When a band or solo artist announces they're going on a farewell tour, it's usually met with collective shrugs and eyerolls. Why? Because--as Kiss proved--by bilking customers into thinking that this is their last hurrah, they can charge a ridiculous amount of money over and over again and the fans will keep coming. Not Glen Campbell. Last night was actually his last show ever in Los Angeles, and he wasn't kidding.
The 76-year-old singer was diagnosed with the early stages of Alzheimer's disease last June. Since the announcement, he's been making the rounds as part of his Goodbye Tour, which is slated to end in late October.
Campbell's set was short, clocking in at barely over an hour, but he was in prime form. The songs he performed from his 54-year career struck a chord with the nearly 10,000 people in attendance. The singer, clad in a rhinestone jacket (naturally) and suit, can still jam on guitar, creating his signature sound that has influenced so many musicians.
"I'm so happy I'm here today," the singer said, which was met with the crowd's approval. "When you're my age, you're happy to be anywhere."
He mostly stuck to the hits, of which there are many, including "Try A Little Kindness," "True Grit" (which had a funny John Wayne anecdote), "Witchita Lineman" and of course, "Rhinestone Cowboy." In the middle of his set, the singer, who was the first country musician to win the Grammy for Album of the Year for By The Time I Get To Phoenix, took a break and let his children Ashley (who is quite the looker) and Shannon perform a few songs from their own band. You could see Campbell watching from the side of the stage, beaming like a proud papa would.
The first half of the show featured Dawes acting as the house band while Jackson Browne, Jenny Lewis, Kris Kristofferson, Lucinda Williams and Courtney Taylor-Taylor of The Dandy Warhols paid tribute to the headliner. Due to his extensive catalog, the aforementioned musicians performed songs that fans may not have realized that the singer played an important part in. Some weren't aware that Campbell lent his guitar to loads of studio sessions including the Beach Boys, Elvis Presley and Frank Sinatra amongst others and played a part in Phil Spector's Wall of Sound.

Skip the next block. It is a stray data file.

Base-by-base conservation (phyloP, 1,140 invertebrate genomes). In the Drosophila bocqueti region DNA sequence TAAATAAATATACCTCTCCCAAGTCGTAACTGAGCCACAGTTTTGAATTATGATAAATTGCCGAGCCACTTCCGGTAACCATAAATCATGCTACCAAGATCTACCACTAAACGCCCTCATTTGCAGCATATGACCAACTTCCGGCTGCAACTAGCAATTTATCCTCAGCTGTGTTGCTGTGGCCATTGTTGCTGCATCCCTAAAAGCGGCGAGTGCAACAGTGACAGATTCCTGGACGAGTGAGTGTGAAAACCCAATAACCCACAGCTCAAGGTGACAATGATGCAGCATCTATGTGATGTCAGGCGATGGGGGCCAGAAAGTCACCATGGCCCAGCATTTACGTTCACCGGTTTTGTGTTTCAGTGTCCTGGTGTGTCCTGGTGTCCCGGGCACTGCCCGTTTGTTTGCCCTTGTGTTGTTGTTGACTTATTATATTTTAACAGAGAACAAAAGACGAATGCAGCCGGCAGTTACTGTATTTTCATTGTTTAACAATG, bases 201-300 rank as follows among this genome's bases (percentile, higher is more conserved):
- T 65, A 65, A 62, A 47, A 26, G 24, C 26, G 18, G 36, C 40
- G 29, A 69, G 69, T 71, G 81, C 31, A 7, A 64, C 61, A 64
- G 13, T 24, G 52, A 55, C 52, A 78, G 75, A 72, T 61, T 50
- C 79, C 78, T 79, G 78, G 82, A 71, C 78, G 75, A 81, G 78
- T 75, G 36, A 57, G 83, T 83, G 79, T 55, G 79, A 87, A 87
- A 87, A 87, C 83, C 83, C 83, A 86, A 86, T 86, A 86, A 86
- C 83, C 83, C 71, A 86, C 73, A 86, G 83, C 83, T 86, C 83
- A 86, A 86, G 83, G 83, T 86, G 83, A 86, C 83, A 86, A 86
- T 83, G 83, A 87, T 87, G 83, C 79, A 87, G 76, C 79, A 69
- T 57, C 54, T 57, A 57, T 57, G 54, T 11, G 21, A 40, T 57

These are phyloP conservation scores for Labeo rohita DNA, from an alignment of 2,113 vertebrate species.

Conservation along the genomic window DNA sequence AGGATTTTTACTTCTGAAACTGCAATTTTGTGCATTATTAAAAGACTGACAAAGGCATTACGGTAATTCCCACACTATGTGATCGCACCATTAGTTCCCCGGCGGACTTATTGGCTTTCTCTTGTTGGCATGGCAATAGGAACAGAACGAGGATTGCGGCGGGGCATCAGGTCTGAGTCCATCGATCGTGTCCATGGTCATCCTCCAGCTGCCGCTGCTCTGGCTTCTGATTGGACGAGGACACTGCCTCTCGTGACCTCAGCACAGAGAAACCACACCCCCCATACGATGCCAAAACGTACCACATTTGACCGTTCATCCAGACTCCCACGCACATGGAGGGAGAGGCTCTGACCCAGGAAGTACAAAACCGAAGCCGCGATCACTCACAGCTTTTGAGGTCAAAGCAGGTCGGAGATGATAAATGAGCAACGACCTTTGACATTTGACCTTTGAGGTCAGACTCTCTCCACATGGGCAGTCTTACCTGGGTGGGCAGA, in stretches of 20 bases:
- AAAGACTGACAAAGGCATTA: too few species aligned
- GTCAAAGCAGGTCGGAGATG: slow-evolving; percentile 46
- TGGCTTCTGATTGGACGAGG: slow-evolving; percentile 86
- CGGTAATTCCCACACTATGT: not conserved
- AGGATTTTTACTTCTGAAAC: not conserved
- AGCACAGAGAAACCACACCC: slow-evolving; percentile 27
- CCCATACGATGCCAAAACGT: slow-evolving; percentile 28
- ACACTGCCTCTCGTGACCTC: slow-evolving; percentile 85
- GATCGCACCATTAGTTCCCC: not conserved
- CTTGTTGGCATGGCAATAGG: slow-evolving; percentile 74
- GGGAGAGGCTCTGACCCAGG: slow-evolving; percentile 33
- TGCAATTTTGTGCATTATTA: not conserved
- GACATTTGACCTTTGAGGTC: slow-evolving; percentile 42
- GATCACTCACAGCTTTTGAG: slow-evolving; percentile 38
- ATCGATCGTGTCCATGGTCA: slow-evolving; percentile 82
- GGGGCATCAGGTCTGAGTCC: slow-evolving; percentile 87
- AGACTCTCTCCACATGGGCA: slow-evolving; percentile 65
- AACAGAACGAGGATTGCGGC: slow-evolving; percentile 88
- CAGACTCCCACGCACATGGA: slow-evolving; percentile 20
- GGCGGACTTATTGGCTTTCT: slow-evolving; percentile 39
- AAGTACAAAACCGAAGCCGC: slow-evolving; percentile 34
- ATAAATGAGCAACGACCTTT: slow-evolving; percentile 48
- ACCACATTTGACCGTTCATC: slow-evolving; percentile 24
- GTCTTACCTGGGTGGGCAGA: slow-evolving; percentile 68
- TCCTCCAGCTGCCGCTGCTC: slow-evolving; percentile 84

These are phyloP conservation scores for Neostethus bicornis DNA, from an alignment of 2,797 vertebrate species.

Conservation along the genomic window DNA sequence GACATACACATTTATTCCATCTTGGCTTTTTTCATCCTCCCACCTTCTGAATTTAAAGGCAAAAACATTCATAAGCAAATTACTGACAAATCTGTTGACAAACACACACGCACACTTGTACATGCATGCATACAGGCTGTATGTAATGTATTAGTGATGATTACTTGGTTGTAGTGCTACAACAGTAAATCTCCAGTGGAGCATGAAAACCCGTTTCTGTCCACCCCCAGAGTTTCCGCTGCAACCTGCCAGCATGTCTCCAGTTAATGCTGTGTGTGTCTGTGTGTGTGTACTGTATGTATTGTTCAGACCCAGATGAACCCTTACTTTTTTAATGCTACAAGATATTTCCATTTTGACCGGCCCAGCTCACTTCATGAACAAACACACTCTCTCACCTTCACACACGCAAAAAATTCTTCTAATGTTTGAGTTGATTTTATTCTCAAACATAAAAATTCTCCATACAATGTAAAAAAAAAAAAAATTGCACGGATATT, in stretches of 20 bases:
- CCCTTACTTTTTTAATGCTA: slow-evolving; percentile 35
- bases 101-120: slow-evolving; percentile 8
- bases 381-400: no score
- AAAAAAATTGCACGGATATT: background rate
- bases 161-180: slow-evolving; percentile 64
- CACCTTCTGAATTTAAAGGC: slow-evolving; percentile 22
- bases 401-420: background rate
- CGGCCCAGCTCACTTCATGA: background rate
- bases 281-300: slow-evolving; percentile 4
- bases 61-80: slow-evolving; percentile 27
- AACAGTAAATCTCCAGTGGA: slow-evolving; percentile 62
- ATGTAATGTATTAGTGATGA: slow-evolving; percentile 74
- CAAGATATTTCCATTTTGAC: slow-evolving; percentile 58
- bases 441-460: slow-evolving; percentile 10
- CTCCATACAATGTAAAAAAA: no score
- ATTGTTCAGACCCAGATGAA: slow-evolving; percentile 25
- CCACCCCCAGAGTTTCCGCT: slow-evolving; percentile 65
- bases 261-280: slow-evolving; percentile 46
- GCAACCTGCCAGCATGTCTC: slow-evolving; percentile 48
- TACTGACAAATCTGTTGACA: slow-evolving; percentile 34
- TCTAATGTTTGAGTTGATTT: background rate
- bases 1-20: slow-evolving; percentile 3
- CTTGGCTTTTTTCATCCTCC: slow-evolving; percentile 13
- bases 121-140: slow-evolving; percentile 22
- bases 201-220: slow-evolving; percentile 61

Many fans complained about the opening tribute, grumbling that the singer should have played a longer set. But the openers did manage to do the songs justice. Highlights included Williams' "Turn Around, Look At Me" (which was used on Kodak commercial), Kristofferson's "Highwayman," Lewis and Browne's duet on "Let It Be Me" and lastly, Browne's stirring version of the underrated Beach Boys tune "I Know There's An Answer" from Pet Sounds. The ensemble joined to together for an up-tempo, peppy version of "Viva Las Vegas" to close out their opening duties.
While many musicians can't see the writing on the wall and won't quit until it's too late, Campbell is cashing out before things get worse. Instead of a somber farewell, the night was a celebration of an illustrious career, which gave fans both old and new a greater appreciation of one of country music's true icons.
Critical Bias: This should be the blueprint for how a real farewell is conducted. Succinct, tight and with tributes.
The Crowd: A relatively small (based on the venue's size), but loyal group of Campbell fans.
Random Notebook Dump: I know the Kings just won the Stanley Cup, but the number of championship hats spotted at the venue was ridiculous. C'mon people, you didn't even know who the Kings were eight weeks ago, don't pretend like they're the biggest thing now. Sheesh.
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